You browse for a product on Amazon, buy it, make a payment and receive a message stating that X amount has been deducted from your account balance. How does this happen? This connection or sync is fulfilled with the help of an API or a Webhook that maintains a link between Amazon and your bank.
So what just happened? Amazon sent a request using an API to your bank to which the latter responded. As simple as it sounds? No? Let us dig deeper.
Now, how do we understand if the service used is an API or a Webhook? For that, let us understand what Webhook and API mean individually.
API is a software intermediary that allows two applications to communicate with each other with a few predefined protocols and definitions in place.
It delivers your request to the provider that you're requesting it from and then delivers the response back to you. Simply put, it acts as a middleman.
Webhook, also commonly referred to as reverse API, web callback or HTTP push API is a medium for an app to provide other applications with real-time information. It delivers data as and when an event occurs.
Application Programming Interface (API) is a software intermediary that allows two applications to communicate with each other. It is a medium by which request-based information and functionality can be shared between two software services.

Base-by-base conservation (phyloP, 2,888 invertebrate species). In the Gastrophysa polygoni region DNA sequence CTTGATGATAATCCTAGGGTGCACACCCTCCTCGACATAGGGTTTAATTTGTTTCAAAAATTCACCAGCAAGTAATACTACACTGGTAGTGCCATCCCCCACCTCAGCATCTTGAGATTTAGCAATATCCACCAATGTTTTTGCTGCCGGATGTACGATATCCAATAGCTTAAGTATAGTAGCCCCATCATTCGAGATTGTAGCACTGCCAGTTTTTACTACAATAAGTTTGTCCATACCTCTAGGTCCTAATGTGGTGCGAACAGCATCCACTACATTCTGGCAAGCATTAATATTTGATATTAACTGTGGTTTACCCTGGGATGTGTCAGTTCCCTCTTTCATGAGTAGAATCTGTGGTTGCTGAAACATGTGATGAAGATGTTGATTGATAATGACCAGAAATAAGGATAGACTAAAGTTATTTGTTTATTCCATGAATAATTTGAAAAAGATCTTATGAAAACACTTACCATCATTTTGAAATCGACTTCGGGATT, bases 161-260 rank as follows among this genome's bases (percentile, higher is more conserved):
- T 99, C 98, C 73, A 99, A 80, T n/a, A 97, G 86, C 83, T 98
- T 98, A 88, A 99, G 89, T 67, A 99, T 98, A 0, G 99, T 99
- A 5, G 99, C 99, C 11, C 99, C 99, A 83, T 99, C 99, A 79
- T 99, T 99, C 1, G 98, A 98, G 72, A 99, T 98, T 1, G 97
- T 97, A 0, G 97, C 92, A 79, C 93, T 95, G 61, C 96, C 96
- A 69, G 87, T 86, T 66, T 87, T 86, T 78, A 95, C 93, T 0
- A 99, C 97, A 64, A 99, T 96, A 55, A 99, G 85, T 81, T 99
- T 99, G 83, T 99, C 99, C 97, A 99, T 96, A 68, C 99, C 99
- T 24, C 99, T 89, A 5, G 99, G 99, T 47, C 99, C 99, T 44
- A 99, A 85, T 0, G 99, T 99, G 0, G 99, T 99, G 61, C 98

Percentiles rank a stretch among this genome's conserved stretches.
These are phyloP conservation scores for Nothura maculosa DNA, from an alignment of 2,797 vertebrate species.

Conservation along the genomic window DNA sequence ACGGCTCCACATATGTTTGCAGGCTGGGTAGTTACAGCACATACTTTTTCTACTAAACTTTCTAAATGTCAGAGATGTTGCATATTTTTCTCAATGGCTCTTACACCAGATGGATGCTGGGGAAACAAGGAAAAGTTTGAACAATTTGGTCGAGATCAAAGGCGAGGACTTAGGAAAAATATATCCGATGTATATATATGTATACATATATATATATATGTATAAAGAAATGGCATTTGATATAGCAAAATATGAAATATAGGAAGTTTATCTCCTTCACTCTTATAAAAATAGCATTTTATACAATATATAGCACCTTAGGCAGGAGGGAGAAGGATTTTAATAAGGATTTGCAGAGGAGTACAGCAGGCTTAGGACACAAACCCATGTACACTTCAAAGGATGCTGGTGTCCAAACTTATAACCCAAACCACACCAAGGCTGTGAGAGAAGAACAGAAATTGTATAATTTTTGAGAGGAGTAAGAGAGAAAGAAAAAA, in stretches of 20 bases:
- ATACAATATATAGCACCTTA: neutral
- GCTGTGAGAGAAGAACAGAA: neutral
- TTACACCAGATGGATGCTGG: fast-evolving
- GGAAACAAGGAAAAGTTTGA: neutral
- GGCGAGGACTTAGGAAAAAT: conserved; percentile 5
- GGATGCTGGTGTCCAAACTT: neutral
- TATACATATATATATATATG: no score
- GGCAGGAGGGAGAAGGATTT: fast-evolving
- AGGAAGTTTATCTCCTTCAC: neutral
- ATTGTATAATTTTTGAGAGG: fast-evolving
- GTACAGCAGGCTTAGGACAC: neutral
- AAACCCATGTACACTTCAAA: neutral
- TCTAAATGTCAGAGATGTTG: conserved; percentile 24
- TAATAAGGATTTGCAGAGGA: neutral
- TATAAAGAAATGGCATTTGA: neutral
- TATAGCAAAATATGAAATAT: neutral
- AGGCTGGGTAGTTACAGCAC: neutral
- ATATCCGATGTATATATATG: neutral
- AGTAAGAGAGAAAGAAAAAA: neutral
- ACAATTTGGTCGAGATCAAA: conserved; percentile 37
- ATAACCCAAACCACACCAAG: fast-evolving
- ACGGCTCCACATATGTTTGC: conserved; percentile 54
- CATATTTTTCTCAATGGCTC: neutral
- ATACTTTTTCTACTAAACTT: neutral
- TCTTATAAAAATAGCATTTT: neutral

The requesting app calls the provider app to request specific information and the provider app returns the requested information.
On the other hand, applications that use Webhooks, do not request information. Instead, they are event-based methods that receive updates only when a specific event occurs in the provider app.
Let us establish this with a real-world example:
API can be associated with you calling a store to ask if a product you want to buy is available or not. If it is not available on that particular day, you will again have to follow up on another day to check if it is available because nobody from the store will call you back.
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Webhooks, on the other hand, can be correlated to calling a store for a product and giving them your number to be contacted when the product is actually available. In simple words, Webhooks are time-saving for you as well as the other party.
As most of the communications over the internet are carried out through HTTP methods, both Webhook and API use it extensively, the difference being Webhook doesn’t use GET, POST, PUT, DELETE like in case of API.
It only makes an HTTP POST request (which is also known as HTTP callback) to the listener or the service, which asks for an update. In case of Webhook, the listener will be just a simple URL, which it will call with an HTTP POST request for the specific event.
Webhooks are mostly used in cases where a real-time notification or action needs to take place for certain events – slack notifications, continuous integration services and other integrations. Webhooks can be used to exchange data between systems, components within a system or microservices – anything that is attached via the HTTP.
For more guidance on what’s better – Webhook or API, get in touch.
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